When trade disputes are not real trade disputes
More than one hundred years ago, the West, including the United States, used two Opium Wars and other military actions to force then closed-door Qing Dynasty to open the Chinese market to have free trade with them. Ironically, nowadays while China is becoming a strong advocate of freer international trade and globalization, the “America First” policy is steering world toward protectionism, unilateralism and isolationism.
“Nobody wants a trade war”, wrote Singapore’s Prime Minister Lee Hsien Loong in an opinion piece for the Washington Post recently. This viewpoint is widely echoed by most people, but not necessarily by the United States administration.
It is true that the United States has been suffering a huge merchandise trade imbalance, especially with China. In 2017, this trade deficit surged by 12.1 per cent to USD 566 billion, the highest since 2008, among which 66 per cent (USD 375.2 billion) was with China.
That is unsustainable. However, trade imbalance is a structural and long-term problem and should be viewed with rationality, rather than being dealt with unilaterally, potentially leading to a trade war. If the United States simply wants to narrow its trade deficit, it should lift its ban on exports of high-tech products to China and adjust its domestic industrial structure. However, will it do so?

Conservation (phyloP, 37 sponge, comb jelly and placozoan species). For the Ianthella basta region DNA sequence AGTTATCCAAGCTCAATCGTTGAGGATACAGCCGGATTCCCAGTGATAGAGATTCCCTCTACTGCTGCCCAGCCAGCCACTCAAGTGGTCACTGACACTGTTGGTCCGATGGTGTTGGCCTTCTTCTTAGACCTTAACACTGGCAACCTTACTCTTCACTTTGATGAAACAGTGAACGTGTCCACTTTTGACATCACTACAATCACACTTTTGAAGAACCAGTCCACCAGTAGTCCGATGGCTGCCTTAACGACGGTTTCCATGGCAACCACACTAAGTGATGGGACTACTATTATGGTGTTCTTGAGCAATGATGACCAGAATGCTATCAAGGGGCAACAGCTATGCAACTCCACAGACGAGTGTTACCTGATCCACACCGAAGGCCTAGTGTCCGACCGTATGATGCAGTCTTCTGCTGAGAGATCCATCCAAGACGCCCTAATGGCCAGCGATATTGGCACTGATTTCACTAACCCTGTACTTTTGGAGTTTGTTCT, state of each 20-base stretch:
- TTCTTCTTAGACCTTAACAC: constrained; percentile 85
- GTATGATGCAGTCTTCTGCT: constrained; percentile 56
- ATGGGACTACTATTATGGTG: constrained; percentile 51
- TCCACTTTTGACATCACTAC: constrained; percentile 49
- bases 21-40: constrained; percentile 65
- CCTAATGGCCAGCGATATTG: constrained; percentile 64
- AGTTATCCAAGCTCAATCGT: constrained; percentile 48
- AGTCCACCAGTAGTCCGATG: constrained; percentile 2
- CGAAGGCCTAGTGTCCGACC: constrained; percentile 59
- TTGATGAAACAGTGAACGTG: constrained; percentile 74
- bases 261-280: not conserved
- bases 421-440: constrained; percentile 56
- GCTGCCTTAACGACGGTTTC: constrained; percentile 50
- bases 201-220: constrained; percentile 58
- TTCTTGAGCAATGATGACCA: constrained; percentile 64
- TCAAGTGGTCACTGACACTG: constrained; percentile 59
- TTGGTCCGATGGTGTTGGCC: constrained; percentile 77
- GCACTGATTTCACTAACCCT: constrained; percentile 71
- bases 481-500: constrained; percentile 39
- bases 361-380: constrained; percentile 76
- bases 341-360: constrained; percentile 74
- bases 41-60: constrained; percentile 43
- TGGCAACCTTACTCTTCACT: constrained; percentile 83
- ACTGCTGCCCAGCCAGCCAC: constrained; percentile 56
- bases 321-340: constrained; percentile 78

It is good news that the United States and China have started to negotiate. Optimists believe that a trade war will probably be avoided as it is highly possible for the two countries to reach a compromise. However, pessimists warn that the bilateral frictions far beyond trade are yet to come.
The fundamental dilemma is the “Thucydides Trap” – wherein a rising power causes fear in an established power, which escalates towards a war. To avoid the Trap, China has proposed to build a “new type of major power relations” of “no conflicts and confrontation, mutual respect and win-win cooperation” with the United States, but unfortunately the United States seems reluctant to go along.
There are four pillars underpinning the United States’ dominant power in the world, namely economy, technology, military and culture. China is considered a “strategic competitor” and is emerging as a threat to the United States in almost all those domains.
United States - China relations will remain the world’s most important bilateral relationship for many years to come. The two countries are inevitably going to compete, but it is unwise to politicalize trade disputes and to be enemies. Therefore, let’s “render to Caesar the things that are Caesar’s, and to God the things that are God’s.”